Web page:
Which means the only other way to get light into the shadowed region would be scattering from the lunar surface itself. Mike misreads several things and calls me out where I admitted to making a mistake in my first video (Mike, how many mistakes have you made in this discussion? I’ve called you out on two very obvious ones in previous posts, and I call you out on another, below). Yes, you can get scattered light onto objects that are in shadow. If you have a small object casting a small shadow (such as a lunar module), then you have a very large surface surrounding it that will scatter relatively a lot of light into it. That’s why the Apollo astronauts are lit even when they are in the shadow of an object.
However, if you have a very large object – such as a 3-km-high crater rim – that casts a shadow – such as into the crater – then there is much less surrounding surface available to scatter light into the shadowed region. Also, remember that the moon reflects (on average) only about 10% of the light it receives*. So already any lunar surface that’s lit only by scattered light would be 10x fainter than the sun-lit part, and that’s assuming that ALL light scattered off the sun-lit lunar surface scatters into the shadowed parts to be reflected back into the camera lens, as opposed to the vast majority of it that just gets scattered into space.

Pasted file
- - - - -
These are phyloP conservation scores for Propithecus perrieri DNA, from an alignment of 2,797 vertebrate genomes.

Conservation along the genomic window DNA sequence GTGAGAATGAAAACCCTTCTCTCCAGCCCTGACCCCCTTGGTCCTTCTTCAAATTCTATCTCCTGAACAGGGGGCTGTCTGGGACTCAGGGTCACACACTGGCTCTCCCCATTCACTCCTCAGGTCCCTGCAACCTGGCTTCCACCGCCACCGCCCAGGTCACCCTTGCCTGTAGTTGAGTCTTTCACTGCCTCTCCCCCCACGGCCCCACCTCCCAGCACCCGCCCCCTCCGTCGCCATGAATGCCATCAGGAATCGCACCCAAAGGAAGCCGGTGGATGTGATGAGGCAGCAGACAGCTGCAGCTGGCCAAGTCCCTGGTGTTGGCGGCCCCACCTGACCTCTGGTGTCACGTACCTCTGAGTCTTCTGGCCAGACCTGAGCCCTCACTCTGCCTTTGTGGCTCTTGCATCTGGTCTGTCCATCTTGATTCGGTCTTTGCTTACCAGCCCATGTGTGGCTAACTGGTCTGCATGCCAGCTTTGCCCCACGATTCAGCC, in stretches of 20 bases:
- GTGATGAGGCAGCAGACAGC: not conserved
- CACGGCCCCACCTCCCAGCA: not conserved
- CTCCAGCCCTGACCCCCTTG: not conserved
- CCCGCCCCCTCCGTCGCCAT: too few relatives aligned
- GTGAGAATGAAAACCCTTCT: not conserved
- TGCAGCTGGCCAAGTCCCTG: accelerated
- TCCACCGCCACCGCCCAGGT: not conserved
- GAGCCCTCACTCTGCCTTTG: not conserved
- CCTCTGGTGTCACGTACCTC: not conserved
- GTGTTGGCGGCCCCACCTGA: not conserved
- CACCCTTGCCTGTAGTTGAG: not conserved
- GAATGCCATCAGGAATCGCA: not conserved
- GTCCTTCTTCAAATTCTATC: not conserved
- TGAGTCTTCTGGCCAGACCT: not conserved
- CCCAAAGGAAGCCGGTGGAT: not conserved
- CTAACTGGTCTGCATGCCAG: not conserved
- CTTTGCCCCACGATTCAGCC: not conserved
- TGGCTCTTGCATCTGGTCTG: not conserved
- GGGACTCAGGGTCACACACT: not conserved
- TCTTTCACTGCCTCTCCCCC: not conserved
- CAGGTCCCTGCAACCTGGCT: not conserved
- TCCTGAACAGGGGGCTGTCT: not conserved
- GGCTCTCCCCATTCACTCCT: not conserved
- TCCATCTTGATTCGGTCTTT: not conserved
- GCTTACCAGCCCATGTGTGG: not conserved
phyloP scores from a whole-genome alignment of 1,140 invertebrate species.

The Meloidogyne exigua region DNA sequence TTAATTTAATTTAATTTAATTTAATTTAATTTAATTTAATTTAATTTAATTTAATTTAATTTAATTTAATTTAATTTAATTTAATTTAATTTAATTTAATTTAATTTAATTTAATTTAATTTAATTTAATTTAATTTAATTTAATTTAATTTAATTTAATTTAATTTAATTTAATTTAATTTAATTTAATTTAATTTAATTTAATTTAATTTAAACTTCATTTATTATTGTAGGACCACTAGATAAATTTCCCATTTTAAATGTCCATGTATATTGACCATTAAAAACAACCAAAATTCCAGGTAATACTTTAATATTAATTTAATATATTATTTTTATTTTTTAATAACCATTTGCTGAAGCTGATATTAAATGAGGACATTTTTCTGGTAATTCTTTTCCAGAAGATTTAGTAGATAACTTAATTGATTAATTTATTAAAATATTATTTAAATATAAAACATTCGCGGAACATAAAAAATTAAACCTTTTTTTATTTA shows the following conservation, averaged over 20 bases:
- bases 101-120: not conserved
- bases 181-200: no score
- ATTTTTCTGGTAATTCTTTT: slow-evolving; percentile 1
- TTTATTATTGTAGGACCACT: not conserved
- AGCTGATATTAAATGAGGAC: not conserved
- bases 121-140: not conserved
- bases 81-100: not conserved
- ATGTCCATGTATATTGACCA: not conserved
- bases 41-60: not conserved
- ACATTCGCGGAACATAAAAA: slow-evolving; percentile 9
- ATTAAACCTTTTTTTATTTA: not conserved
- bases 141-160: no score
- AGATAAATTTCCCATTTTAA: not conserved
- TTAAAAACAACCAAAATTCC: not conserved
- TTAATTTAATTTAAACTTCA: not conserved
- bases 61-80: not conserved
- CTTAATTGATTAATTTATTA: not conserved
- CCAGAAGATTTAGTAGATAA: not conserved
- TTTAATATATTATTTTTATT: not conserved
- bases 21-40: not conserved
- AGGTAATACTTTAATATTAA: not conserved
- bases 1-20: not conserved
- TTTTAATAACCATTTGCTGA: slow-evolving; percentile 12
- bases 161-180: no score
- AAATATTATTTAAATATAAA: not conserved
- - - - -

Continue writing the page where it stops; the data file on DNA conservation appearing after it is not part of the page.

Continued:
Now, yes, there will still be some light scattered into the shadowed region, but it will be very little, relatively speaking, compared with the shadow of a small object, and it will be even less, relatively speaking, when compared with the sun-lit surrounding surface. For example, let’s look at AS11-38-5606:
This image was taken at a low sun angle, and there are a lot of shadows being cast. And look! They’re all very very black. The photographic exposure would need to be much longer in order to capture any of the minuscule amount of light scattered into the shadowed regions that were then scattered into the camera.
Now, before we go back to the ziggurat, let’s look at another part of this claim. Mike states: “I have seen hundreds, if not thousands, of lunar images where the shadows are far from “pitch-black (or almost pitch-black).””
In support of this, Mike points to images such as AS11-44-6609: